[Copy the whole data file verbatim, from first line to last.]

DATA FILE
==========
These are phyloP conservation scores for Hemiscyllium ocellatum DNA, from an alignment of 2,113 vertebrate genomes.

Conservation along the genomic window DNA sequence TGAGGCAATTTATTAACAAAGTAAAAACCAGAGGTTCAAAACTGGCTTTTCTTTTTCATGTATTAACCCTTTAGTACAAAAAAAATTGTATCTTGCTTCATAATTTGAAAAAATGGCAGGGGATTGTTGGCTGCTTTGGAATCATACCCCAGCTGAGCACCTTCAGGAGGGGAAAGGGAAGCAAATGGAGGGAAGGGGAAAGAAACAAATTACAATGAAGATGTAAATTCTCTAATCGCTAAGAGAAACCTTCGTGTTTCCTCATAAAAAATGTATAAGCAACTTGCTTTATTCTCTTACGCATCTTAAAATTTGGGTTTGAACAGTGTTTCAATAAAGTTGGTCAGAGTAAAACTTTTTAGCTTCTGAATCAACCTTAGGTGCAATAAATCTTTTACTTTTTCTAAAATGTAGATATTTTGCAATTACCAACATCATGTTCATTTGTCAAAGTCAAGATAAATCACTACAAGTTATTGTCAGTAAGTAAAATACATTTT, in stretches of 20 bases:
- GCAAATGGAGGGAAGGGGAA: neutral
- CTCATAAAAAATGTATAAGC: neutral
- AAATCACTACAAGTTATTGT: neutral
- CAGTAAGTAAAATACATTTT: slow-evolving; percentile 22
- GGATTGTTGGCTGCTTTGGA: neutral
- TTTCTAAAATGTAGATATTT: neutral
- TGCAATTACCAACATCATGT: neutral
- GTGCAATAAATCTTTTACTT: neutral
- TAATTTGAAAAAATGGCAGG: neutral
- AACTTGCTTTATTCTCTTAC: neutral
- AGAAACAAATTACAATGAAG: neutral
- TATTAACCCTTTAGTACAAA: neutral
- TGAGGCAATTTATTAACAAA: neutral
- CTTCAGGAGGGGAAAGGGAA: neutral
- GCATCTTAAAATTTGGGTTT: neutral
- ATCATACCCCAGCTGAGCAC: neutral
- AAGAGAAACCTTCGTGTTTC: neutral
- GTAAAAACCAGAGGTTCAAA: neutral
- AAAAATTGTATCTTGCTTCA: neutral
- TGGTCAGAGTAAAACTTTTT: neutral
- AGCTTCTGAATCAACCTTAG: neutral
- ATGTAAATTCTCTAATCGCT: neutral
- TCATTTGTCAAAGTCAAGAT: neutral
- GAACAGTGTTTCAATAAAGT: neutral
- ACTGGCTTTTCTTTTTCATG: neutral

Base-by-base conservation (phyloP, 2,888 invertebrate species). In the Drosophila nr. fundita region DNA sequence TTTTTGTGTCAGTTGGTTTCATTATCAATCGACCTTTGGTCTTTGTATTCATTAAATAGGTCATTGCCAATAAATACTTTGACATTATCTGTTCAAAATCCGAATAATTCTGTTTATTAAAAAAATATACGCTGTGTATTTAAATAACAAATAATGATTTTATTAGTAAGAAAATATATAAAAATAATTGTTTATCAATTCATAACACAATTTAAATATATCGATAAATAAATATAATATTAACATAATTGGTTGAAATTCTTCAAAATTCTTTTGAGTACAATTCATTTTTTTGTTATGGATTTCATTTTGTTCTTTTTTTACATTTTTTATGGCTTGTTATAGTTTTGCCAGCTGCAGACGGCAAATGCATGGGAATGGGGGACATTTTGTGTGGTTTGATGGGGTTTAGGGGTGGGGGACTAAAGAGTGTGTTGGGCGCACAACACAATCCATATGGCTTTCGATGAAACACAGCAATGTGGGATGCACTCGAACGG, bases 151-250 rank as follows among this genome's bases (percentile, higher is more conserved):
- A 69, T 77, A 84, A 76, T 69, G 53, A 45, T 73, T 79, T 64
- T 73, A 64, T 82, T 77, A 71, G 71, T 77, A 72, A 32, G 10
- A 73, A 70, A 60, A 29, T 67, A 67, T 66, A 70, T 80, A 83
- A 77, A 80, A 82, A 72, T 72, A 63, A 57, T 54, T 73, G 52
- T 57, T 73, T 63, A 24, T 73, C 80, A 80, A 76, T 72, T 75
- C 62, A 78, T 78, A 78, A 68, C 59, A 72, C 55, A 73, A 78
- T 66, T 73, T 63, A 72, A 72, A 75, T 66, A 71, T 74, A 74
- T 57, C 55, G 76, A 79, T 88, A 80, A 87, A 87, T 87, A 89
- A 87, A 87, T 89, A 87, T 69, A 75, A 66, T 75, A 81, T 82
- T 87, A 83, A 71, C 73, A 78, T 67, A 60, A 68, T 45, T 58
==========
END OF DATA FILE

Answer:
These are phyloP conservation scores for Hemiscyllium ocellatum DNA, from an alignment of 2,113 vertebrate genomes.

Conservation along the genomic window DNA sequence TGAGGCAATTTATTAACAAAGTAAAAACCAGAGGTTCAAAACTGGCTTTTCTTTTTCATGTATTAACCCTTTAGTACAAAAAAAATTGTATCTTGCTTCATAATTTGAAAAAATGGCAGGGGATTGTTGGCTGCTTTGGAATCATACCCCAGCTGAGCACCTTCAGGAGGGGAAAGGGAAGCAAATGGAGGGAAGGGGAAAGAAACAAATTACAATGAAGATGTAAATTCTCTAATCGCTAAGAGAAACCTTCGTGTTTCCTCATAAAAAATGTATAAGCAACTTGCTTTATTCTCTTACGCATCTTAAAATTTGGGTTTGAACAGTGTTTCAATAAAGTTGGTCAGAGTAAAACTTTTTAGCTTCTGAATCAACCTTAGGTGCAATAAATCTTTTACTTTTTCTAAAATGTAGATATTTTGCAATTACCAACATCATGTTCATTTGTCAAAGTCAAGATAAATCACTACAAGTTATTGTCAGTAAGTAAAATACATTTT, in stretches of 20 bases:
- GCAAATGGAGGGAAGGGGAA: neutral
- CTCATAAAAAATGTATAAGC: neutral
- AAATCACTACAAGTTATTGT: neutral
- CAGTAAGTAAAATACATTTT: slow-evolving; percentile 22
- GGATTGTTGGCTGCTTTGGA: neutral
- TTTCTAAAATGTAGATATTT: neutral
- TGCAATTACCAACATCATGT: neutral
- GTGCAATAAATCTTTTACTT: neutral
- TAATTTGAAAAAATGGCAGG: neutral
- AACTTGCTTTATTCTCTTAC: neutral
- AGAAACAAATTACAATGAAG: neutral
- TATTAACCCTTTAGTACAAA: neutral
- TGAGGCAATTTATTAACAAA: neutral
- CTTCAGGAGGGGAAAGGGAA: neutral
- GCATCTTAAAATTTGGGTTT: neutral
- ATCATACCCCAGCTGAGCAC: neutral
- AAGAGAAACCTTCGTGTTTC: neutral
- GTAAAAACCAGAGGTTCAAA: neutral
- AAAAATTGTATCTTGCTTCA: neutral
- TGGTCAGAGTAAAACTTTTT: neutral
- AGCTTCTGAATCAACCTTAG: neutral
- ATGTAAATTCTCTAATCGCT: neutral
- TCATTTGTCAAAGTCAAGAT: neutral
- GAACAGTGTTTCAATAAAGT: neutral
- ACTGGCTTTTCTTTTTCATG: neutral

Base-by-base conservation (phyloP, 2,888 invertebrate species). In the Drosophila nr. fundita region DNA sequence TTTTTGTGTCAGTTGGTTTCATTATCAATCGACCTTTGGTCTTTGTATTCATTAAATAGGTCATTGCCAATAAATACTTTGACATTATCTGTTCAAAATCCGAATAATTCTGTTTATTAAAAAAATATACGCTGTGTATTTAAATAACAAATAATGATTTTATTAGTAAGAAAATATATAAAAATAATTGTTTATCAATTCATAACACAATTTAAATATATCGATAAATAAATATAATATTAACATAATTGGTTGAAATTCTTCAAAATTCTTTTGAGTACAATTCATTTTTTTGTTATGGATTTCATTTTGTTCTTTTTTTACATTTTTTATGGCTTGTTATAGTTTTGCCAGCTGCAGACGGCAAATGCATGGGAATGGGGGACATTTTGTGTGGTTTGATGGGGTTTAGGGGTGGGGGACTAAAGAGTGTGTTGGGCGCACAACACAATCCATATGGCTTTCGATGAAACACAGCAATGTGGGATGCACTCGAACGG, bases 151-250 rank as follows among this genome's bases (percentile, higher is more conserved):
- A 69, T 77, A 84, A 76, T 69, G 53, A 45, T 73, T 79, T 64
- T 73, A 64, T 82, T 77, A 71, G 71, T 77, A 72, A 32, G 10
- A 73, A 70, A 60, A 29, T 67, A 67, T 66, A 70, T 80, A 83
- A 77, A 80, A 82, A 72, T 72, A 63, A 57, T 54, T 73, G 52
- T 57, T 73, T 63, A 24, T 73, C 80, A 80, A 76, T 72, T 75
- C 62, A 78, T 78, A 78, A 68, C 59, A 72, C 55, A 73, A 78
- T 66, T 73, T 63, A 72, A 72, A 75, T 66, A 71, T 74, A 74
- T 57, C 55, G 76, A 79, T 88, A 80, A 87, A 87, T 87, A 89
- A 87, A 87, T 89, A 87, T 69, A 75, A 66, T 75, A 81, T 82
- T 87, A 83, A 71, C 73, A 78, T 67, A 60, A 68, T 45, T 58